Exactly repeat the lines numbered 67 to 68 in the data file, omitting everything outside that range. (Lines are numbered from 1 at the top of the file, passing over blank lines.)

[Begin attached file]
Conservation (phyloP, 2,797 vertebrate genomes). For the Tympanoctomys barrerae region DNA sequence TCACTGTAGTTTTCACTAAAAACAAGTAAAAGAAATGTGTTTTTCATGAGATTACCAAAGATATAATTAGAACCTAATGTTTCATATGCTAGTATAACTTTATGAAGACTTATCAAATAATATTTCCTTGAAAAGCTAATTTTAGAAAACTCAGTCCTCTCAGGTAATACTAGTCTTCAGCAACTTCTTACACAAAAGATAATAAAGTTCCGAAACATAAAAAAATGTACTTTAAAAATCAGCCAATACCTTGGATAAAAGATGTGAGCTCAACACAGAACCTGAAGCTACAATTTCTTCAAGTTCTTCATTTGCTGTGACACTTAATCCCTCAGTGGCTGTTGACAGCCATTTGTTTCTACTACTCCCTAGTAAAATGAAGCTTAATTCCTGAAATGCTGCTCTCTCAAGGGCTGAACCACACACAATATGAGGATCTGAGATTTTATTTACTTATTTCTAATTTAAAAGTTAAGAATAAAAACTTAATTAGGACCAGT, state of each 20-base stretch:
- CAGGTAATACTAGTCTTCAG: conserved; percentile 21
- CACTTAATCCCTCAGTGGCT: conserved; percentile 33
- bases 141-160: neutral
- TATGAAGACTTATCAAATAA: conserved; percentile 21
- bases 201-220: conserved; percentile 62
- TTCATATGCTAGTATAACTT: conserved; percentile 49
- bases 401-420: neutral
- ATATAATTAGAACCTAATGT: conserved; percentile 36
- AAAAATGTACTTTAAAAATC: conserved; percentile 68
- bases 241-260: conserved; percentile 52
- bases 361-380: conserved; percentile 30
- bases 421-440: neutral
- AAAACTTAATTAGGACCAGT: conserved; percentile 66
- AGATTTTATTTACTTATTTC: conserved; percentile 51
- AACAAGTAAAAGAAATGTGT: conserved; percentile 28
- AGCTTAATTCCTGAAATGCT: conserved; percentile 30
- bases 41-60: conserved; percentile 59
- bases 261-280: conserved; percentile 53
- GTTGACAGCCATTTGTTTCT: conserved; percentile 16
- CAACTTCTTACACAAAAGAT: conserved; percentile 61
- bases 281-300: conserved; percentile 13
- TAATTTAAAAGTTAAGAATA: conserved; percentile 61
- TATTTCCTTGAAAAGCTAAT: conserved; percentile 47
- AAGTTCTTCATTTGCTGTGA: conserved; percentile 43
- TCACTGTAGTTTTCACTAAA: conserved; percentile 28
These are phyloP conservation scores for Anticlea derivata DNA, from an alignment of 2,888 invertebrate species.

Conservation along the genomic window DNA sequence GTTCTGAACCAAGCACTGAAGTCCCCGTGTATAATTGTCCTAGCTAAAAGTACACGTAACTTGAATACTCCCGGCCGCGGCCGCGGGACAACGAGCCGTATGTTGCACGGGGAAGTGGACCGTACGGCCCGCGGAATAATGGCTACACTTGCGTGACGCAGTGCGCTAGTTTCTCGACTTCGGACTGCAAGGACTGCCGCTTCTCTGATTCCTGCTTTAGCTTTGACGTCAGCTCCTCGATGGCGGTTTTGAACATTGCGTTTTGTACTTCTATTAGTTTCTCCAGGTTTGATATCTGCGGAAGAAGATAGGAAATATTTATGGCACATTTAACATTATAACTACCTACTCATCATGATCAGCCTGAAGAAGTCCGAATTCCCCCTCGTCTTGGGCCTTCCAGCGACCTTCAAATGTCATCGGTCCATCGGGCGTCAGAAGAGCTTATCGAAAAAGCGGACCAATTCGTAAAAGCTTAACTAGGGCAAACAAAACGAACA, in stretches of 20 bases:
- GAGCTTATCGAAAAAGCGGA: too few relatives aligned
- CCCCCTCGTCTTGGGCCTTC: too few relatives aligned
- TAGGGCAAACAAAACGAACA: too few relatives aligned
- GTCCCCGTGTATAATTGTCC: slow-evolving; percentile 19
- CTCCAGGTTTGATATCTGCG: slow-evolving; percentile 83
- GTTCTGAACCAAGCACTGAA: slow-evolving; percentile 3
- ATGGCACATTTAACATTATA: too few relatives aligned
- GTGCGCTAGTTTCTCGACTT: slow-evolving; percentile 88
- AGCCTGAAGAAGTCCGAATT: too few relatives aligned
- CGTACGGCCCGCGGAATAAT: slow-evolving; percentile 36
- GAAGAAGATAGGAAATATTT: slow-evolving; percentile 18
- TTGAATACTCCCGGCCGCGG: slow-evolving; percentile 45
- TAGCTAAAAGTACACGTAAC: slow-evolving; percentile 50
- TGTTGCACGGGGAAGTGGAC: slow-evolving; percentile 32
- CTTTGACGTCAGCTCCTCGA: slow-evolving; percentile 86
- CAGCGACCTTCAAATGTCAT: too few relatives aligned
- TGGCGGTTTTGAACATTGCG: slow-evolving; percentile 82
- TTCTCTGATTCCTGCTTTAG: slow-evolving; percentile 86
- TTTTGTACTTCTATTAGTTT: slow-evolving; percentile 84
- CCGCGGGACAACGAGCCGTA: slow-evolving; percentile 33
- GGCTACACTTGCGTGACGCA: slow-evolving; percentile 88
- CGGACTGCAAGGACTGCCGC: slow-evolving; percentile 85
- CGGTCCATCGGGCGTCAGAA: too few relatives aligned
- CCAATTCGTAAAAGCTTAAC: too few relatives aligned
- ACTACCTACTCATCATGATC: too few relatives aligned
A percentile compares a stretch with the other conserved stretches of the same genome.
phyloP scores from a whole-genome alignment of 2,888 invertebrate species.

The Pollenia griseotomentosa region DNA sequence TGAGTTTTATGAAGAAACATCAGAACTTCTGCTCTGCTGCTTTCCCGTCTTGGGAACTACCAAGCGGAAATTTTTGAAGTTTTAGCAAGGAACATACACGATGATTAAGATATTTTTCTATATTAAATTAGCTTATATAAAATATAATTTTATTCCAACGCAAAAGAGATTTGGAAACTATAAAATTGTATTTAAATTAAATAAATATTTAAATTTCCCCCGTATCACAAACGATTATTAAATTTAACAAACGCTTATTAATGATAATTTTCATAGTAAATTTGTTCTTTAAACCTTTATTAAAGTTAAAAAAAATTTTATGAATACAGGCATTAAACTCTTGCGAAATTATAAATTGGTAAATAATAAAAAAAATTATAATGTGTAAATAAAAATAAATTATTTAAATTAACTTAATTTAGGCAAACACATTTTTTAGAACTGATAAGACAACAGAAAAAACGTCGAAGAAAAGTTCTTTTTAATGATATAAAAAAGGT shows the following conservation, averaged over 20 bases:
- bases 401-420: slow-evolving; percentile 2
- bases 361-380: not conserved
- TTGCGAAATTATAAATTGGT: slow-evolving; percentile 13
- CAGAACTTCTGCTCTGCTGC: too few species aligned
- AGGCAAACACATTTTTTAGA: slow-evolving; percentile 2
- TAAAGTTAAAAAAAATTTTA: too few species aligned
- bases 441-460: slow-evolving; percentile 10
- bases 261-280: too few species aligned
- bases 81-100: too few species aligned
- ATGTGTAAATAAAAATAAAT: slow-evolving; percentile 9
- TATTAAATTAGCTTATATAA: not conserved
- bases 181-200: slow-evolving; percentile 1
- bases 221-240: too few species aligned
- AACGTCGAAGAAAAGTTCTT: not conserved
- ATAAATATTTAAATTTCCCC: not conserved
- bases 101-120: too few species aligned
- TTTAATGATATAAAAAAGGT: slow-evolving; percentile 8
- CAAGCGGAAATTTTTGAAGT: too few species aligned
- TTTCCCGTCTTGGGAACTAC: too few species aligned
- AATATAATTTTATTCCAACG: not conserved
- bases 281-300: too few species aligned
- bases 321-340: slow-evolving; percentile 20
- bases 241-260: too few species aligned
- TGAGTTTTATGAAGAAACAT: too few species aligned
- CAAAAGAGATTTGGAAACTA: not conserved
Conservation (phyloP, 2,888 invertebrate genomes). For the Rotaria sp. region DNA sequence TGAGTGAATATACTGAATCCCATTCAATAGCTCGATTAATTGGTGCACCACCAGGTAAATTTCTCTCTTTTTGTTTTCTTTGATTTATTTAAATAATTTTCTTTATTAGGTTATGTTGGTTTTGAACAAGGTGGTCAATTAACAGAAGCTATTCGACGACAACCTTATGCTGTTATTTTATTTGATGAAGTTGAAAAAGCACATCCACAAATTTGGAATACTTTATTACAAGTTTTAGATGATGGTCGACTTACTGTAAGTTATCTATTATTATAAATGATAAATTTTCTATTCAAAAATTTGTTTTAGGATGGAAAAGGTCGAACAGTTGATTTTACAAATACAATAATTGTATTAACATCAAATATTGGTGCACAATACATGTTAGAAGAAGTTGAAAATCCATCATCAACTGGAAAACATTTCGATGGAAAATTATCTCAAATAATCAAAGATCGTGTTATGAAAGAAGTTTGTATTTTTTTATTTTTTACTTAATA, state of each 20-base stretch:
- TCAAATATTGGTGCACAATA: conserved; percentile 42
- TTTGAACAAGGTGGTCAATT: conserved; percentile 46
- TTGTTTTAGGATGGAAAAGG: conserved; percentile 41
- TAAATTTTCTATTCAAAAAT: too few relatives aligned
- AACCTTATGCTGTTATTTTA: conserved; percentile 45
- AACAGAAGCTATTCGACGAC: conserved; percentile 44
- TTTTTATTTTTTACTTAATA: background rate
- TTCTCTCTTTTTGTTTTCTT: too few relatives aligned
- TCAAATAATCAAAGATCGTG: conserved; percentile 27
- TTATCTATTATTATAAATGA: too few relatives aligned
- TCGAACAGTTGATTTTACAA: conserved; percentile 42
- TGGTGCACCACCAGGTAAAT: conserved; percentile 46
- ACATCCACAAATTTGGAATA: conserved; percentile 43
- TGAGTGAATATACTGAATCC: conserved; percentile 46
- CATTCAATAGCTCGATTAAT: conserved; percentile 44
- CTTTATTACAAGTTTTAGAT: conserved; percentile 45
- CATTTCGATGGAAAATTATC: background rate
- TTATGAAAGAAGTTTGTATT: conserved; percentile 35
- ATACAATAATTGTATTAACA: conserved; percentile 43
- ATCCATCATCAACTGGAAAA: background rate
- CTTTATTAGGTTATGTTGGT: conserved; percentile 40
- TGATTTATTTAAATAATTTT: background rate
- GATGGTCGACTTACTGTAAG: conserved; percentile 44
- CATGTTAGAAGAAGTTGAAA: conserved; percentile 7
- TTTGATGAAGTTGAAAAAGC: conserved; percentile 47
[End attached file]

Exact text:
- TATTAAATTAGCTTATATAA: not conserved
- bases 181-200: slow-evolving; percentile 1